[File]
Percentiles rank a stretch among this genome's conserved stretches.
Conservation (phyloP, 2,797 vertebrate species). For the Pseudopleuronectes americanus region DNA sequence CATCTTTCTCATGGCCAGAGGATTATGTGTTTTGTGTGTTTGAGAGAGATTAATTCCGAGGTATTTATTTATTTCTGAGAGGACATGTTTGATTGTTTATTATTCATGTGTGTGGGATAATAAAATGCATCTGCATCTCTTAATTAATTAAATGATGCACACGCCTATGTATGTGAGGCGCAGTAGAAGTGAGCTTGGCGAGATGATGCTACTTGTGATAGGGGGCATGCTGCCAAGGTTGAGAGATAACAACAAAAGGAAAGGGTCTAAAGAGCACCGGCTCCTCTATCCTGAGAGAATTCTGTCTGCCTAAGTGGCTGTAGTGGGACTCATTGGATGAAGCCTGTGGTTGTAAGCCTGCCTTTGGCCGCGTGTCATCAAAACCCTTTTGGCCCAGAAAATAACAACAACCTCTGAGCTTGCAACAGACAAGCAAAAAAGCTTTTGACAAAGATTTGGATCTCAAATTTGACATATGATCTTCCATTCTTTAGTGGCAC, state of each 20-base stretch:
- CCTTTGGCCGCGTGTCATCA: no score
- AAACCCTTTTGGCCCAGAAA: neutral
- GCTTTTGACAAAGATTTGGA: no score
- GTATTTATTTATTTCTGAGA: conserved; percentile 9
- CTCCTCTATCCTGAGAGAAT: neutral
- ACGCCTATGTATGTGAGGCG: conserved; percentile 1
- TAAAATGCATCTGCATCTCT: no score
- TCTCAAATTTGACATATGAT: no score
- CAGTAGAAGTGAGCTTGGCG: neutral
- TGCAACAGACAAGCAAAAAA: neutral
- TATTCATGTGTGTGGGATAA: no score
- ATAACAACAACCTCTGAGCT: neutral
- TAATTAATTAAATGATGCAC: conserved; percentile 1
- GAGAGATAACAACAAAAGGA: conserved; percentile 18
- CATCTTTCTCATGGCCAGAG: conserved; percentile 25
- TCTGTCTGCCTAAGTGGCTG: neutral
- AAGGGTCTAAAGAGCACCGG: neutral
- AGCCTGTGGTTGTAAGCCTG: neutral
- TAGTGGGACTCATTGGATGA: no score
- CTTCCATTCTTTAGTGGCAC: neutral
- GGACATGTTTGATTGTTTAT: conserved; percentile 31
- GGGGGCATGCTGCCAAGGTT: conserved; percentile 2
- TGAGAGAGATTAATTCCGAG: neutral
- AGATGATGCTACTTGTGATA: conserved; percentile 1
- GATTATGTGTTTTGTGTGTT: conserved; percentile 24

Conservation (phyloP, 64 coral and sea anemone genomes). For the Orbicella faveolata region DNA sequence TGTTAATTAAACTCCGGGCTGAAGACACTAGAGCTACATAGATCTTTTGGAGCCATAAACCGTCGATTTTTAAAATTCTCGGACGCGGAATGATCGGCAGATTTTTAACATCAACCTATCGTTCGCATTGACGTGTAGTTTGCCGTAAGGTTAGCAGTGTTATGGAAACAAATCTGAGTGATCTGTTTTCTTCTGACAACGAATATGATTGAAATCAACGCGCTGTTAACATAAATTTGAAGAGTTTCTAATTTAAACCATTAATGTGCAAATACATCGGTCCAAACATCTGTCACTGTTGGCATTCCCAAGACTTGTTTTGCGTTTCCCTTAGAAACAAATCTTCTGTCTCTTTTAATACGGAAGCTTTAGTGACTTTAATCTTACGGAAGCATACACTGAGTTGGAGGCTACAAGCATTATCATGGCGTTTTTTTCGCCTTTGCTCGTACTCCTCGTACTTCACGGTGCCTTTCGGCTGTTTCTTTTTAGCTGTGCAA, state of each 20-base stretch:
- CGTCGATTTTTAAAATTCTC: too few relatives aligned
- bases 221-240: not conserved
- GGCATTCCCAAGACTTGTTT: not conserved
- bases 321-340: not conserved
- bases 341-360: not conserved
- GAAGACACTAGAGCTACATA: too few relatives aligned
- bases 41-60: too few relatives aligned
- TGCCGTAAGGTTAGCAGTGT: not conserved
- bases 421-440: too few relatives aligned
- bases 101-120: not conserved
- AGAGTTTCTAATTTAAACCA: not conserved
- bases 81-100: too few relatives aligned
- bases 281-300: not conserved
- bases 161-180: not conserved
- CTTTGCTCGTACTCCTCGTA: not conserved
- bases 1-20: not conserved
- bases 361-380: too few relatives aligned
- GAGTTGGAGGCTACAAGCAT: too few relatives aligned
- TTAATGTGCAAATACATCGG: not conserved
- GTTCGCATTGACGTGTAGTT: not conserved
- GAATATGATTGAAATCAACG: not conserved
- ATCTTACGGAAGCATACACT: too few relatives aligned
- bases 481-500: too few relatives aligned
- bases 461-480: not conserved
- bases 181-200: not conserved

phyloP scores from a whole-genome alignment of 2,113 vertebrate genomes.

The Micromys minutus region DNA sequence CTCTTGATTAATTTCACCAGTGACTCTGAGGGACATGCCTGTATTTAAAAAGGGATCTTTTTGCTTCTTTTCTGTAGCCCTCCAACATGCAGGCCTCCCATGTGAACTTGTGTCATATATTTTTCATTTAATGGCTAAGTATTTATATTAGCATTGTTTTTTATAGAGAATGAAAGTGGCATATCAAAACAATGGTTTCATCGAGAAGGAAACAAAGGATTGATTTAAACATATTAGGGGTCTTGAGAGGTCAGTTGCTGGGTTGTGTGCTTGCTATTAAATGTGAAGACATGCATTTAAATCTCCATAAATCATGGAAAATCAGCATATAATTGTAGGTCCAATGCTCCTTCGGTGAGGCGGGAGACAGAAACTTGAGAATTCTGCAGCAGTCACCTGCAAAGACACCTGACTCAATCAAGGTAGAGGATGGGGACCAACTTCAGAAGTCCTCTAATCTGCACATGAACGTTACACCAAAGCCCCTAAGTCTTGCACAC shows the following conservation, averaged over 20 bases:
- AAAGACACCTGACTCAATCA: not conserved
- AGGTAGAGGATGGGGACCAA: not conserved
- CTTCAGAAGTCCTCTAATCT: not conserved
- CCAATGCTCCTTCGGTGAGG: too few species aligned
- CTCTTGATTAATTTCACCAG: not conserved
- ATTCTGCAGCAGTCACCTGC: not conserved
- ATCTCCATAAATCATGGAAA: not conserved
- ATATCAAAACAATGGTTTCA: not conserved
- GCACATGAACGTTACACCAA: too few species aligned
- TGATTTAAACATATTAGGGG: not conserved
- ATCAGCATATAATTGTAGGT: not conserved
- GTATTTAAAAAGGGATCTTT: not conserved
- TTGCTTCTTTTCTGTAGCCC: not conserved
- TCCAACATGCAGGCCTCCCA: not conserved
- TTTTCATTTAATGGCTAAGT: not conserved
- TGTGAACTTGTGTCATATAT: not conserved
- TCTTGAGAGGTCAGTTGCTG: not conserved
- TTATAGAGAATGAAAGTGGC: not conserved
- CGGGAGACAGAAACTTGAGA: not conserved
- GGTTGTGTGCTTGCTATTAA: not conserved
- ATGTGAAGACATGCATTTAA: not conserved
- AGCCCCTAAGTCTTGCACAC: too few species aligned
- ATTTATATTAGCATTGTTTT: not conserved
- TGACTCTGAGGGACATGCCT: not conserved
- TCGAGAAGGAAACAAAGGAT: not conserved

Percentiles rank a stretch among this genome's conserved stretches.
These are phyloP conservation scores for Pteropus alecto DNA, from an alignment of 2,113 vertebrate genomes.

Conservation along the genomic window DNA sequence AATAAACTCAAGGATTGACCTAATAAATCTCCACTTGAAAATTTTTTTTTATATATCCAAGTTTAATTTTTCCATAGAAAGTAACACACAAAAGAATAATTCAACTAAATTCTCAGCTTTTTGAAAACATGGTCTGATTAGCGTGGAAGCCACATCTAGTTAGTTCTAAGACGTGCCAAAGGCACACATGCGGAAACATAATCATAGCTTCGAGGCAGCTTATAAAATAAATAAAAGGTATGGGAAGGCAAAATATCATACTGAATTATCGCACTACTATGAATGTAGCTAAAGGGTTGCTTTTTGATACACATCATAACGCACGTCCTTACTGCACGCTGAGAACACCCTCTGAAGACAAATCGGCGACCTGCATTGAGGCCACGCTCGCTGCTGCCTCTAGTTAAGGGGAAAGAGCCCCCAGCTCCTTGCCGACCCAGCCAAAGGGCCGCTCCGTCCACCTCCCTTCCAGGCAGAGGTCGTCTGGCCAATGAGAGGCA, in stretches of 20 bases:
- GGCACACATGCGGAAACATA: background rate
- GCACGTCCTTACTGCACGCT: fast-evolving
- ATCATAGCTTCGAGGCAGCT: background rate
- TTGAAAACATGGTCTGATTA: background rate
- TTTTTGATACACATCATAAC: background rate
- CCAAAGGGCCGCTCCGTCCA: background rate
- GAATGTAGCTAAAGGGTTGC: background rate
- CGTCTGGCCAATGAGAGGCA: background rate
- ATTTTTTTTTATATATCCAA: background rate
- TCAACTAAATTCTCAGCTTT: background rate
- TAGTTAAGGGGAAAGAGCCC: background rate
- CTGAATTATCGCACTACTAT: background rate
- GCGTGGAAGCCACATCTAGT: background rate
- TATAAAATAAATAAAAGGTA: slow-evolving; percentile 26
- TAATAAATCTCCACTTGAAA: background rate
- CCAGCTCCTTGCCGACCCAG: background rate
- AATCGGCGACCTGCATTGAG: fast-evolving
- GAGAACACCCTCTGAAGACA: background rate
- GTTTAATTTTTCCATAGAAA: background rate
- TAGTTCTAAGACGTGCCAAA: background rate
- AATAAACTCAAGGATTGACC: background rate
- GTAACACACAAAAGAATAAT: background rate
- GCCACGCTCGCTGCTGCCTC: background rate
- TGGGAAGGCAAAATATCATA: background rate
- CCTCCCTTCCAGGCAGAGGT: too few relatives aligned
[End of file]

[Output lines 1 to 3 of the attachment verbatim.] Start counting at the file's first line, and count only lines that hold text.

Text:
Percentiles rank a stretch among this genome's conserved stretches.
Conservation (phyloP, 2,797 vertebrate species). For the Pseudopleuronectes americanus region DNA sequence CATCTTTCTCATGGCCAGAGGATTATGTGTTTTGTGTGTTTGAGAGAGATTAATTCCGAGGTATTTATTTATTTCTGAGAGGACATGTTTGATTGTTTATTATTCATGTGTGTGGGATAATAAAATGCATCTGCATCTCTTAATTAATTAAATGATGCACACGCCTATGTATGTGAGGCGCAGTAGAAGTGAGCTTGGCGAGATGATGCTACTTGTGATAGGGGGCATGCTGCCAAGGTTGAGAGATAACAACAAAAGGAAAGGGTCTAAAGAGCACCGGCTCCTCTATCCTGAGAGAATTCTGTCTGCCTAAGTGGCTGTAGTGGGACTCATTGGATGAAGCCTGTGGTTGTAAGCCTGCCTTTGGCCGCGTGTCATCAAAACCCTTTTGGCCCAGAAAATAACAACAACCTCTGAGCTTGCAACAGACAAGCAAAAAAGCTTTTGACAAAGATTTGGATCTCAAATTTGACATATGATCTTCCATTCTTTAGTGGCAC, state of each 20-base stretch:
- CCTTTGGCCGCGTGTCATCA: no score